NEW HAVEN, Conn. (WTNH) — An effort is underway in Connecticut to gather a census of the homeless population.
A member of the homeless community spoke to News 8 to explain why getting an accurate count will be a difficult challenge.
“I live in a tiny little camper shell. I call it one size up from a coffin,” said Mary Elizabeth Schipke.
Meet Meriden native Mary Elizabeth Schipke. She might not look like the face of homelessness. She spends days in a library and nights on a hospital mattress inside a truck named King Arthur.
“I have a little Mr. Heater in there so I do not freeze to death,” said Schipke.
The disabled 62-year-old suffers from chronic illness. A roughly $700 monthly disability benefit isn’t enough to get her out of this vehicle.
She’s not alone.
“You know who’s homeless because you can see them. You can look at the vehicle and go ‘homeless, homeless, homeless.’ They have a lot of stuff in their front seat and a lot of times they have the shades up to get some privacy,” said Schipke
Mary won’t tell us where she parks at night.
“You would have to beat the bushes to find me,” said Schipke.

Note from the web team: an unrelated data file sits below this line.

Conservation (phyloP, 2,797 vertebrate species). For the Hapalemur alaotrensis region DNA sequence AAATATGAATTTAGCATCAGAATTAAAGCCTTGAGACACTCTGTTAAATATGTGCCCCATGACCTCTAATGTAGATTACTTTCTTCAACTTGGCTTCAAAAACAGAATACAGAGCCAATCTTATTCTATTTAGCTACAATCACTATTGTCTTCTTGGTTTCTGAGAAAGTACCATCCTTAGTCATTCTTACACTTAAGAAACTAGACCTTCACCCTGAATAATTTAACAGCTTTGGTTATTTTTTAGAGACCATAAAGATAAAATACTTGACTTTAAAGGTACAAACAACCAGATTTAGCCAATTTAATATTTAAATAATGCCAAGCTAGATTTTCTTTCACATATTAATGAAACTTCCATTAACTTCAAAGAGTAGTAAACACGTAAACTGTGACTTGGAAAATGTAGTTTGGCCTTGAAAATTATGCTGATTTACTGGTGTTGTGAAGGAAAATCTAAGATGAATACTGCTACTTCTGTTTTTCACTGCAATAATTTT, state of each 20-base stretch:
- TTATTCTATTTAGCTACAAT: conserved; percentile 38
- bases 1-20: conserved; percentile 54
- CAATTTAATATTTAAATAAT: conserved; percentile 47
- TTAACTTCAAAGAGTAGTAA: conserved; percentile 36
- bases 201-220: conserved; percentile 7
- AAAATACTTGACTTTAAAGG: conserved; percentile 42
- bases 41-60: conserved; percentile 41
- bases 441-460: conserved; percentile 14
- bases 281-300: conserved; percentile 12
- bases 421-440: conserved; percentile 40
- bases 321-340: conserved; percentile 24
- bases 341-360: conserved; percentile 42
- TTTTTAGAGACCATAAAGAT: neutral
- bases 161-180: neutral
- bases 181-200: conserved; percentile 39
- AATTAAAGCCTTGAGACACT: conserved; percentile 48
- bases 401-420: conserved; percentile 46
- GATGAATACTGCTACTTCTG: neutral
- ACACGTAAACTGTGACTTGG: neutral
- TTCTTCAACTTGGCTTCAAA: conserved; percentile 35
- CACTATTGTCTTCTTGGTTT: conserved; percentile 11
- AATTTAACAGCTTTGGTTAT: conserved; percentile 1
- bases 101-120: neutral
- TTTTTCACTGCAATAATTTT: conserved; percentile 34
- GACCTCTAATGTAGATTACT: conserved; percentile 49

She says she’s been run out of public and private parking lots across Connecticut. She’s been living this way for a decade. She blames a broken system that has failed to divert billions dedicated to homelessness on actually building homes.
“Why can’t we take micro-units like the Japanese do and put them on wheels and have mobile public housing units,” said Schipke.
Overnight Tuesday, volunteers turned out across Connecticut in places like the New Haven Green. It’s part of an annual count of the homeless population.
“We have really good data on people who come to homeless shelters and use homeless shelters. For people who sleep outside our data is not as good,” said Richard Cho, Executive Director Connecticut Coalition to End Homelessness.
Richard Cho is executive director of an organization overseeing the count and connecting homeless people with solutions.
Last year there were an estimated 3,000 people experiencing homelessness in Connecticut. Engaging people like Mary is an area the coalition is working on improving.
“I think the solution is how do we better tap the housing that’s already out there, close that affordability gap, but also increase the stock of affordable housing,” said Cho.
Cho says homelessness could happen to any of us.
“Those of us who work and we live paycheck to paycheck. It doesn’t take much in terms of a medical crisis or some other tragedy to lead us into a path of homelessness,” said Cho.
If you are experiencing homelessness, you can call 2-1-1 to be connected with services.